VHF Field Day with the Drowned Rats Contest Group

The site at dusk

The site at dusk

On the weekend of 4th-5th of July I joined the Drowned Rats Contest Group for the RSGB VHF National Field Day. This was all part of my 2015 amateur radio target of working with VHF.

Radio clubs and contest groups all around the UK setup stations in fields, running entirely from non-mains power sources, mostly using generators. I think the original idea was to demonstrate that Radio Amateurs could be mobilised in times of emergency and setup communications in the field, nowadays it’s a good excuse to get together in a field for a weekend and play some radio.

Tropo forecasts had shown a possible lift over the weekend and there had been a number of Sporadic-E openings on 6m and 4m during the week so things were looking good. The weather forecast was also looking good and Saturday was wall to wall sunshine and heat.

After much pre-planning we arrived on site at 8am for a site briefing and station setup. Field day didn’t start until 3pm but we had much to do to get everything ready in time…

Aligning the 12 ele 2m Yagi

Aligning the 12 ele 2m Yagi

Stacked 20 ele 70cms Yagis built!

Stacked 20 ele 70cms Yagis built!

Putting final touches to the 6 ele 6m Yagi

Putting final touches to the 6 ele 6m Yagi

Up goes the 6m beam

Up goes the 6m beam

Everything setup and ready to go!

Everything setup and ready to go!

Our team of nine had decided to use 2m and 70cm throughout the contest and use 6m on Saturday and 4m on Sunday.

3 stations up and running

Racking up the contacts on 6m, 2m & 70cm stations

Racking up the contacts on 6m, 2m & 70cm stations

I got to operate on all 4 bands across the weekend at different times. Each of us had allocated slots to keep everyone fresh and ensure 2m and 70cm stations ran through the night. Highlights of my operating was a very brief Sporadic-E opening into Malta on 6m, multiple DL and ON stations worked on 2m/70cm and also using the 4m band for the first time ever.

 

The lowlight was working the 12am-2am slot on 70cms, this was as you would imagine tough work. By this point we had worked all of the other possible field day stations operating across the weekend and were reliant on automatic voice keying to catch the odd night owl. I worked a total of 2 stations in 2 hours and was happy to be relieved by Chris G4CLB for the 2am-5am graveyard shift (where one contact was made).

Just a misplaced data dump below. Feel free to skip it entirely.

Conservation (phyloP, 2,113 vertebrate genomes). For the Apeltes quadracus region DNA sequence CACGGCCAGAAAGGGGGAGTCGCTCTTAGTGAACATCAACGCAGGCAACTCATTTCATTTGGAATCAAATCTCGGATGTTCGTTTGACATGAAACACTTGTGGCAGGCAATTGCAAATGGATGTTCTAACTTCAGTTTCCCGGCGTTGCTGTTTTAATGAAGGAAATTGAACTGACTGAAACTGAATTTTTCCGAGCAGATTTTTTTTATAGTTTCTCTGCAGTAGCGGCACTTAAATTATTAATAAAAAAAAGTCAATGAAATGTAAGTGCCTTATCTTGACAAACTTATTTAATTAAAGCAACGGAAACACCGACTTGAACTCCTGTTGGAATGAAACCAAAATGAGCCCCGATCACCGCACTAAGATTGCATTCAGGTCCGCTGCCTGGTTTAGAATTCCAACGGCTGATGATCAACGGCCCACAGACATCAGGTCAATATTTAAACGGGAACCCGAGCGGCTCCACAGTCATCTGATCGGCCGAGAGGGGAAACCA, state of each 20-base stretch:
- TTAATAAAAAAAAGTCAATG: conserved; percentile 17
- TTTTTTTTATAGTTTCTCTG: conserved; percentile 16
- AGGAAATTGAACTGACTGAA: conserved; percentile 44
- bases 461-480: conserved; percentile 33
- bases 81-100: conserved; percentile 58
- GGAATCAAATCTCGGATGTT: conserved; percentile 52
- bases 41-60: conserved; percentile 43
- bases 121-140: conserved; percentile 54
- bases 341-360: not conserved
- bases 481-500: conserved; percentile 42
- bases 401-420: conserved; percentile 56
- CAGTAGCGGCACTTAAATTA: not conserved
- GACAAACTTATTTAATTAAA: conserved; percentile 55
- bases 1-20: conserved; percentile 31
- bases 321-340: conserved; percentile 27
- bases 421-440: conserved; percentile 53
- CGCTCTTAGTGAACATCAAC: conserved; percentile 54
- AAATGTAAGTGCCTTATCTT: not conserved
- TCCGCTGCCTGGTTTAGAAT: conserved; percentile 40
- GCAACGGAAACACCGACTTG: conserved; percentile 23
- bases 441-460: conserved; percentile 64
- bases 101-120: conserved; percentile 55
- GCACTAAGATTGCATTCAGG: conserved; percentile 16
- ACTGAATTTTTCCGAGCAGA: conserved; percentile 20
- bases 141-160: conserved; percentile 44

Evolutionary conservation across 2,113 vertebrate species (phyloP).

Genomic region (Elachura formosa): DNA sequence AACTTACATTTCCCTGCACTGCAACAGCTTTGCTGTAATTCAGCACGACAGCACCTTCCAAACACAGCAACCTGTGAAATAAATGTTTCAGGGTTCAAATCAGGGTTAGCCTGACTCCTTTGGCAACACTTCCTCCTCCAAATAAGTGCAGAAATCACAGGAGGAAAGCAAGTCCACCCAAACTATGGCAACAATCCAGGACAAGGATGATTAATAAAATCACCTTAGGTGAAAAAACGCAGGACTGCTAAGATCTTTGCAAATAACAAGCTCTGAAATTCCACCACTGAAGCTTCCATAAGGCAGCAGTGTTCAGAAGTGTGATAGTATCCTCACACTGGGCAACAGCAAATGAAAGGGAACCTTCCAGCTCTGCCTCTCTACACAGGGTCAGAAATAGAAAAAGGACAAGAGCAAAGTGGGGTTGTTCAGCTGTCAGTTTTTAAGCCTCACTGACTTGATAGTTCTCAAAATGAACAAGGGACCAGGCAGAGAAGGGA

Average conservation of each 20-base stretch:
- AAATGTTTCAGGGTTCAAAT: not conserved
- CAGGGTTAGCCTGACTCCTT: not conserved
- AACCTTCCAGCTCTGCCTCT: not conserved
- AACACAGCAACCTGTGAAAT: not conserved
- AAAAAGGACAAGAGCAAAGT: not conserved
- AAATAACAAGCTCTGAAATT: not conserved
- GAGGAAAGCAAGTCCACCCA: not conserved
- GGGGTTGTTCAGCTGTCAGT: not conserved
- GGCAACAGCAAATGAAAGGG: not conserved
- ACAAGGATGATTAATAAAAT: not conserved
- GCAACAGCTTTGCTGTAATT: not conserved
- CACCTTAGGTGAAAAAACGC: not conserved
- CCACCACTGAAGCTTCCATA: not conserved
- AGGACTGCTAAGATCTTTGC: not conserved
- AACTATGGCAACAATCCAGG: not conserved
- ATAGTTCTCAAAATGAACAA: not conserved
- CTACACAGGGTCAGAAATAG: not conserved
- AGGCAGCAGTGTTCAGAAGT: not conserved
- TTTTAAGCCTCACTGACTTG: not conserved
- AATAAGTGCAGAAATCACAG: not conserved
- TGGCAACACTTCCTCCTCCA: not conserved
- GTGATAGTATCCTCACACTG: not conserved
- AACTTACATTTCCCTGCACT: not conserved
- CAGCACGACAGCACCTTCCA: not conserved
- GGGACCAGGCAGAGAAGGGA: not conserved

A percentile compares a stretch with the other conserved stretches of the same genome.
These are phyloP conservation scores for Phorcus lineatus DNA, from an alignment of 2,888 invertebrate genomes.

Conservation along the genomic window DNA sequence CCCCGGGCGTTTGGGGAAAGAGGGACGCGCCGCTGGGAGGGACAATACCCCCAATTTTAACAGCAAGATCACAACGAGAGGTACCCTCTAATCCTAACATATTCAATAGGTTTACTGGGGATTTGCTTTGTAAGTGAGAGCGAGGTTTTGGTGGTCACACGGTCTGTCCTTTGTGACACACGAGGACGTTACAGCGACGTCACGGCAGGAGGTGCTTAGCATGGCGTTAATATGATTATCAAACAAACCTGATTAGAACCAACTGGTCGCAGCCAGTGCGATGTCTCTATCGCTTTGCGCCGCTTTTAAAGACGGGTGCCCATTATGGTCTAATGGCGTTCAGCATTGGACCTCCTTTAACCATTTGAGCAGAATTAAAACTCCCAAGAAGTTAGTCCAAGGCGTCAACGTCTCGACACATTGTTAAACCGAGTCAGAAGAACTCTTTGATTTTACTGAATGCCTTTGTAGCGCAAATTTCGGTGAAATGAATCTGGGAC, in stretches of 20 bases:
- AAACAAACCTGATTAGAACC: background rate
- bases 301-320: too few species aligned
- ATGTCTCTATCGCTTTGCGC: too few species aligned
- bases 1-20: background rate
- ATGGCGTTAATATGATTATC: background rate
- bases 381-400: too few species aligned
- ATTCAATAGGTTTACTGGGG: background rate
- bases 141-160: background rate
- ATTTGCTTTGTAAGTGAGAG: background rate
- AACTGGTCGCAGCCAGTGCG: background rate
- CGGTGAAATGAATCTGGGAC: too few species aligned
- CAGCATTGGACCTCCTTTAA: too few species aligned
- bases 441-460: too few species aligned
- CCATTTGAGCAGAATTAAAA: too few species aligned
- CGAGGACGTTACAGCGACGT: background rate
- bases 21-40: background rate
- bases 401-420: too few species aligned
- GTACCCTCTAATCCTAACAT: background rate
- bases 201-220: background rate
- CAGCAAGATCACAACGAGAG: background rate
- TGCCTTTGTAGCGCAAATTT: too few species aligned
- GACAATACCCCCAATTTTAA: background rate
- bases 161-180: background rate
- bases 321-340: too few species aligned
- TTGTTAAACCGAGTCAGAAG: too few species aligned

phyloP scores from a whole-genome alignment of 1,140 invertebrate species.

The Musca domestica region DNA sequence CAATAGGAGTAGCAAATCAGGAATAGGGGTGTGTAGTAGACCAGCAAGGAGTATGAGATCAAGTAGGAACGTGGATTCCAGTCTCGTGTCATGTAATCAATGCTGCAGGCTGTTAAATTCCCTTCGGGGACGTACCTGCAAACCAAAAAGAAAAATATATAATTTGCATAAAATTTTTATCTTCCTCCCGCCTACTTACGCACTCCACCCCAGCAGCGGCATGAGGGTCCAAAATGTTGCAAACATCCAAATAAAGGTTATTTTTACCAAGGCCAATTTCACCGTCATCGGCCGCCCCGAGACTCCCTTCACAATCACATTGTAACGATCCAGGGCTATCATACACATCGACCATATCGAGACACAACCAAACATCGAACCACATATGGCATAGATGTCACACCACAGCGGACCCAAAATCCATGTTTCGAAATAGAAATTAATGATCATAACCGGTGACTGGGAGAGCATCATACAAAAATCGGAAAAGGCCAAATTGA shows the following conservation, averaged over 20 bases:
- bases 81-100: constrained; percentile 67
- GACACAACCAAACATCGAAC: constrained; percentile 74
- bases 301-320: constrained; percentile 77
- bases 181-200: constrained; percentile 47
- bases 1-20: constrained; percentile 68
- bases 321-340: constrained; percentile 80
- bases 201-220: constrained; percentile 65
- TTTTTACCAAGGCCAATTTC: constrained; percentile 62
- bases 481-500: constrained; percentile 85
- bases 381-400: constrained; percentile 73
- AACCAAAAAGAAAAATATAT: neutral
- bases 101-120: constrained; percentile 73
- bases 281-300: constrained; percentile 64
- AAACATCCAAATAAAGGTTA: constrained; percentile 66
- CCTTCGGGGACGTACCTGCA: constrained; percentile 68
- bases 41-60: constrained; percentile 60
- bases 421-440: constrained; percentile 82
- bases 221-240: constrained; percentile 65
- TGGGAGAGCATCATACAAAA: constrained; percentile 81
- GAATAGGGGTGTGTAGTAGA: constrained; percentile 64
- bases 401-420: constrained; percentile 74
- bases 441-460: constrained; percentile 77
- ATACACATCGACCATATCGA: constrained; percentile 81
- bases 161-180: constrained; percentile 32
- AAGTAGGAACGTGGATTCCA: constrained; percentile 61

Operating late into the night

Operating late into the night

My 70cm 12am-2am slot - slow going!

My 70cm 12am-2am slot – slow going!

 

Sunday morning saw the 2m and 70cm bands wake up with many DL stations worked on 70cm early in the morning. We also chose to use 4m on the Sunday and it was good to have a fresh band where we hadn’t exhausted all contacts!

Come 3pm we closed down on all bands and despite casks of real ale being consumed over the weekend we made over 200 contacts on 2m, 98 on 70cm and 60+ on both 4m and 6m. The weekend had seen great weather and a lot of fun, but we didn’t see any tropo lifts and very little Sporadic-E on 6m & 4m.

Map of our 2m contacts

Map of our 2m contacts

We’ll see once results are released on how well we did compared to others, but we did very well for our first ever multi-band field day as a contest group and we learnt a lot for the future – a very enjoyable weekend all round and I learnt a whole stack about VHF/UHF.

Dark clouds passing over during station breakdown!

Dark clouds passing over during station breakdown!

Dismantling the station

Dismantling the station

All done - ready to leave!

All done – ready to leave!

The team posing for a final pic before leaving the site

The team posing for a final pic before leaving the site

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